Tools of Their Tools

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There’s never enough of the stuff you can’t get enough of.
Patrick H.T. Doyle

There is no memory when I first came across the website, but it became an addiction for a few weeks. Before you jump to a conclusion, let me tell you the site is an on-line auction of estate items in Southern Ohio. I’ve had “auction-fever” before but that was at a series of live antique auctions over a decade ago. Back then the realization arrived that buying for no particular reason except ‘I could’ was not healthy. It was easy then to think the necessary lesson had been well learned. In time that teaching feel dormant and needed waking up.

It was the feeling that I just had to win a particular auction that I noticed and jolted me back to reality of what was learned years earlier. I thought “you have too much stuff already and now you’re buying more. What’s up with that? You’re retiring soon. Shouldn’t you be a little more careful with your money?” The answer was an emphatic “YES”. At least the balance on my credit card stopped at about a thousand dollars!

Henry David Thoreau said “Men have become the tools of their tools…” I can relate. My symptom is similar.

…in affluent societies, where most have more than enough to live well, Thoreau would ask: ‘are the more pressing wants satisfied now?’ The suggestion is that, unlike the wise and prudent primitive societies, we are satisfying less pressing wants (for superfluous comforts, luxuries, and tools) and neglecting what are for us more genuinely pressing wants, such as a flourishing inner life. Thoreau claimed, ‘Most of the luxuries, and many of the so-called comforts of life, are not only not indispensable, but positive hindrances to the elevation of mankind… a man is rich in proportion to the number of things he can afford to let alone’. http://simplicitycollective.com/thoreau/thoreau-on-comforts-luxuries-and-tools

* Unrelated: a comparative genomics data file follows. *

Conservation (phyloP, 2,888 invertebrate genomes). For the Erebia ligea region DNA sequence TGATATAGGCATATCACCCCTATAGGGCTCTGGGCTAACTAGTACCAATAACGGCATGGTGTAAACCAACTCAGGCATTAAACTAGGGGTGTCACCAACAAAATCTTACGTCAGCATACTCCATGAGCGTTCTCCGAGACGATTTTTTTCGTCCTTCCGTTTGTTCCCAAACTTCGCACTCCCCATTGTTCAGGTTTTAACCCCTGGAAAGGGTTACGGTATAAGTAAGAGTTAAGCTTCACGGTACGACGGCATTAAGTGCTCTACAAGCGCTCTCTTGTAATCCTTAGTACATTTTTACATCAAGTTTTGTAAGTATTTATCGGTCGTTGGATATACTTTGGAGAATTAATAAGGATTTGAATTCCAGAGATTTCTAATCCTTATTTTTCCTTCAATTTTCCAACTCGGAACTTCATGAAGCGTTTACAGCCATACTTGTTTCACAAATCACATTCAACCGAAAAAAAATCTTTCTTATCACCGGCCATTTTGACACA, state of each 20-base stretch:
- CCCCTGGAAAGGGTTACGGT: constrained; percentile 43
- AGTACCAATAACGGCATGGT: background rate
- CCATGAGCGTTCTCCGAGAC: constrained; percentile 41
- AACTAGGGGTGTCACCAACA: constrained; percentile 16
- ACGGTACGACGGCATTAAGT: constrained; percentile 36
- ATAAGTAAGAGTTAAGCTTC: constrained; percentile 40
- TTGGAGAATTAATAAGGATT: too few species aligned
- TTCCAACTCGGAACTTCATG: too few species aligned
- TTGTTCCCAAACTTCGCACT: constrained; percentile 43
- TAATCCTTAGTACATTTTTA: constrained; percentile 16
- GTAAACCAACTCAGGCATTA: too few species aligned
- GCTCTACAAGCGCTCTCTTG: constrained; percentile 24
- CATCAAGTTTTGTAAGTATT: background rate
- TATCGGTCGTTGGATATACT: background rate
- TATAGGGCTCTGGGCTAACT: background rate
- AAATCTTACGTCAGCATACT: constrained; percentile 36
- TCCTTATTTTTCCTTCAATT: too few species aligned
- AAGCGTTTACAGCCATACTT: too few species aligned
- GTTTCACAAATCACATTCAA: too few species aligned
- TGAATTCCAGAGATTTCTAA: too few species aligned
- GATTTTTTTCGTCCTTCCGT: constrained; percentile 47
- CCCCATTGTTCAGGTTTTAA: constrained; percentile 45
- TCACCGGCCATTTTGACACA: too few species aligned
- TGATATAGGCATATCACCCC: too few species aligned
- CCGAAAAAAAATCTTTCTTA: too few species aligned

Redemption for my buying spree was the realization that items purchased could be redirected as gifts to friends and family for future birthdays, anniversaries and holidays. Once I decided many of the items and some I already had could be a gift appreciated by loved ones I began to feel better.

All my life I’ve been told I am too hard on myself and I have come to see that is frequently true. The difference now is I don’t beat myself up (as much). Instead when the self-examination begins I start to ask “where is this coming from” and “what can I learn from it”. Answering those questions softens my self-adminstered treatment.

The days are filled with many opportunities to educate myself about how to live a more fulfilled life. While I miss more than I grasp, an awareness of how frequently the chances to learn come is helping me grab onto an ever-increasing share of them. I am grateful for every opportunity to be a better person in my own eyes.

Wealth is not an absolute. It is relative to desire.
Every time we yearn for something we cannot afford,
we grow poorer, whatever our resources.
And every time we feel satisfied with what we have,
we can be counted as rich, however little we may actually possess.
Alain de Botton